Three weeks later, I went back for my second dose. By that time, I had read more about the vaccine design.

I felt reassured that the mRNA vaccine does not contain any actual virus, but instead the messenger RNA (the code that instructs the body to make a protein) for the spike protein on the outside of the virus.

Based on what I read in the Phase 1 study, it seemed like about 85% of people who got the real vaccine (rather than the placebo) in the first study had side effects after the second dose, so I figured that the second dose could be tougher.

At that point, I couldn't have told you if I was getting the vaccine or the placebo based on my experience with the first dose. A sore arm could happen with any injection (saline placebo or real thing), I thought. So I was a little bit nervous at my second visit on Sept. 24. On one hand, I was a little scared of the unknown and how I might feel after the shot. On the other hand, I really wanted to get the actual vaccine and I knew that side effects would be a good sign that my body was responding to the vaccine and building immunity.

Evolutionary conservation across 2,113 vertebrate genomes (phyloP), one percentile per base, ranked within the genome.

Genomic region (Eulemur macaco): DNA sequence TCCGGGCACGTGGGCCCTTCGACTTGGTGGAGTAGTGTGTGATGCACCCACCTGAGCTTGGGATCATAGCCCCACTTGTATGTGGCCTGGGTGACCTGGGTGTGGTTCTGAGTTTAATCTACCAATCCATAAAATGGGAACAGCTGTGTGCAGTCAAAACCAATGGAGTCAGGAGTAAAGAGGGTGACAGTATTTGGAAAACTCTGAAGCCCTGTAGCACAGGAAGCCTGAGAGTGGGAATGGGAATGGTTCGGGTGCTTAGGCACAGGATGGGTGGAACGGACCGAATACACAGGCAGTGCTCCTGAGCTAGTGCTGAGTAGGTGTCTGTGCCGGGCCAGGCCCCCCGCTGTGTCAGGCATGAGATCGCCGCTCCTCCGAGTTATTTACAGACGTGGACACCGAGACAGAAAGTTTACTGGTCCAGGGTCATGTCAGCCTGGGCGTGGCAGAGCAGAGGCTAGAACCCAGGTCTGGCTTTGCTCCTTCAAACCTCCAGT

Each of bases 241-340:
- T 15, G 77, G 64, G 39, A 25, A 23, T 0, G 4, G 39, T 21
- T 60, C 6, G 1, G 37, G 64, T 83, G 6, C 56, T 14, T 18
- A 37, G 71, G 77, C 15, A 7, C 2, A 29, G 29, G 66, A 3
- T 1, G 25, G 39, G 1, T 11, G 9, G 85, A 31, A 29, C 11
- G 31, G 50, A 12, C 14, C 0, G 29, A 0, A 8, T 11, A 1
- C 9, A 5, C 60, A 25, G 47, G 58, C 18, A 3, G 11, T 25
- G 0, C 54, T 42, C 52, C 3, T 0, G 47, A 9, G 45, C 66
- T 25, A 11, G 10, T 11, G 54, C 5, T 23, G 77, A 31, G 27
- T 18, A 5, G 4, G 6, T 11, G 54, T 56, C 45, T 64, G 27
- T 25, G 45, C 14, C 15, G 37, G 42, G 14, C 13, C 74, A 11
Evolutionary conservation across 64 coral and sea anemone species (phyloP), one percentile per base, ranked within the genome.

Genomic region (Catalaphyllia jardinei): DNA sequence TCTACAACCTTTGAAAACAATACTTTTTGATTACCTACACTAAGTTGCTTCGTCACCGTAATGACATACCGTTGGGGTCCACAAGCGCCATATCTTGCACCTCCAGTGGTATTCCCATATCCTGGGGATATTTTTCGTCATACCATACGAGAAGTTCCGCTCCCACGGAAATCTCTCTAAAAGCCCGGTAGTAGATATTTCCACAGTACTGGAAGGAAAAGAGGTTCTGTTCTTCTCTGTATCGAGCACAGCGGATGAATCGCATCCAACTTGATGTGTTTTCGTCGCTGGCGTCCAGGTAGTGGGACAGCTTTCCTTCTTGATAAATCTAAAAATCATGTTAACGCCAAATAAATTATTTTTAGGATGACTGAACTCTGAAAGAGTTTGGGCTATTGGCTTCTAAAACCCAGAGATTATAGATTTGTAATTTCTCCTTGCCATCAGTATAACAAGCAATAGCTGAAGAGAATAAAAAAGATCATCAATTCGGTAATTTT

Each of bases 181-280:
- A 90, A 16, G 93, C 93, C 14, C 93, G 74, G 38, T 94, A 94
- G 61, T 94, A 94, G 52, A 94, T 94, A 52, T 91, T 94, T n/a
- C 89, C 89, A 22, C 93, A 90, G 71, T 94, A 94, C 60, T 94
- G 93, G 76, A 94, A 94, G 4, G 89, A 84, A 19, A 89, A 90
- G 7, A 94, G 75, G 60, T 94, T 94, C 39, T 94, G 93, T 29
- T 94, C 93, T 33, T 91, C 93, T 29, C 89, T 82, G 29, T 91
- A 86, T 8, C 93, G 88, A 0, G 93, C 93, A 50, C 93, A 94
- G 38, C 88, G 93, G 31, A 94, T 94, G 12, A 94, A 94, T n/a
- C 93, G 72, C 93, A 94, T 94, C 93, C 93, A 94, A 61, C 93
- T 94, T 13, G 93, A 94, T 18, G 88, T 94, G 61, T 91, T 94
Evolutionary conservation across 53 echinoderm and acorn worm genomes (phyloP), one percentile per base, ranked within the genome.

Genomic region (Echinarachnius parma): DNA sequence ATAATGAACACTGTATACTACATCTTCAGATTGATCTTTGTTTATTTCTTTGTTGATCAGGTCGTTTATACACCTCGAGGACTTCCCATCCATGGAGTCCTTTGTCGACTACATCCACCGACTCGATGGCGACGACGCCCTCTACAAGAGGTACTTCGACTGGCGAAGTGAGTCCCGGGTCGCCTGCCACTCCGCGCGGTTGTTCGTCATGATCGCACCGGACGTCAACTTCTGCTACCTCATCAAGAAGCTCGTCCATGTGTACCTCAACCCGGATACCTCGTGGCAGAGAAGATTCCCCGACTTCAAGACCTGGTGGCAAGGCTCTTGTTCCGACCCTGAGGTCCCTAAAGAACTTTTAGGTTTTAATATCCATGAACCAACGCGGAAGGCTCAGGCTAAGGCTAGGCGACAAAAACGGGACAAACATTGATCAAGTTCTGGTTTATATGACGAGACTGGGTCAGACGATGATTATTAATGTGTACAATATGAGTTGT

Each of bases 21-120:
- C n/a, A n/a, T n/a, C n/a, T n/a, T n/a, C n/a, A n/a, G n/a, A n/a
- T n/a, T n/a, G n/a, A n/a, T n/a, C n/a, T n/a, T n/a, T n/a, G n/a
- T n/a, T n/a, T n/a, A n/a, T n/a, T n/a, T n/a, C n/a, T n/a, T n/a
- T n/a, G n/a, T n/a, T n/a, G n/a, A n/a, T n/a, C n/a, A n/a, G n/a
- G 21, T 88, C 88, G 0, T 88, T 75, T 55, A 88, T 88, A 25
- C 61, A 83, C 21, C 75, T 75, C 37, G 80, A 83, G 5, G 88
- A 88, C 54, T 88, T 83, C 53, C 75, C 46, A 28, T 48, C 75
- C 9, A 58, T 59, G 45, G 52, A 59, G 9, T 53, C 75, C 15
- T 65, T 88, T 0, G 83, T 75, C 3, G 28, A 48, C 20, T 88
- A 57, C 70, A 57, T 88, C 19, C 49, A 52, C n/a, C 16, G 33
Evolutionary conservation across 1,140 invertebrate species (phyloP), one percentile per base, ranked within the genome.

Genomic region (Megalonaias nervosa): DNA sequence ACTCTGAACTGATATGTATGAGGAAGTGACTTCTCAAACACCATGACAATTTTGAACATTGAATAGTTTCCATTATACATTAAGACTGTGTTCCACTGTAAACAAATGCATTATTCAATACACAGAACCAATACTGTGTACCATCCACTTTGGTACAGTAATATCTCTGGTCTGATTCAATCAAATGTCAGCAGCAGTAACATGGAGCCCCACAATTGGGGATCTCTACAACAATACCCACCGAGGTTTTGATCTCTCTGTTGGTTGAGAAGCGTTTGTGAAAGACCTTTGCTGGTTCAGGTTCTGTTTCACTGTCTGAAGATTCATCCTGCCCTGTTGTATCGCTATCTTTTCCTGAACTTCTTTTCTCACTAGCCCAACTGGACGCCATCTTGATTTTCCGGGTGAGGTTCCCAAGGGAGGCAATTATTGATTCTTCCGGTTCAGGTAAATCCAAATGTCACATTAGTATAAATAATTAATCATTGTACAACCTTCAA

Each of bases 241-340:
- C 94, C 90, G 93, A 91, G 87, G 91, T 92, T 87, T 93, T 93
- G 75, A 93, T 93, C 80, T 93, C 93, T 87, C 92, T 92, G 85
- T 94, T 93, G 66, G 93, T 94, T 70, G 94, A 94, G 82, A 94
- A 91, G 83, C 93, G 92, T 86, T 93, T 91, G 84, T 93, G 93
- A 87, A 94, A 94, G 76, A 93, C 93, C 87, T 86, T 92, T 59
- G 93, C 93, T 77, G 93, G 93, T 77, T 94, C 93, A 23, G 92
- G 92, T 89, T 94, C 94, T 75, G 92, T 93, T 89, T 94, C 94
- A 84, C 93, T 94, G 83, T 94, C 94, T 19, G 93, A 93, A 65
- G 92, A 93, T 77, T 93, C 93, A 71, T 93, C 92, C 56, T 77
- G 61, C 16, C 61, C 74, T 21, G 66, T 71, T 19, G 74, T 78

At the second visit, they did another nasal swab and then gave me another shot. Having learned my lesson with the first dose, I asked for the shot to go in my right arm. I took ibuprofen right after the shot and went back to work. That night, I took another dose of ibuprofen before bed and slept well.

The next morning, I woke up with a mild headache and headed into the hospital for CF clinic. Around noon, I was starting to drag a little bit. I felt a chill, but no one else thought it was cold in clinic. As the afternoon went on, I felt more tired and was relieved when clinic was over so I could go home.

I couldn't wait to get into a hot bath to relax. My muscles felt sore and my neck was a little stiff. A bath, a cup of tea, and some ibuprofen helped a lot.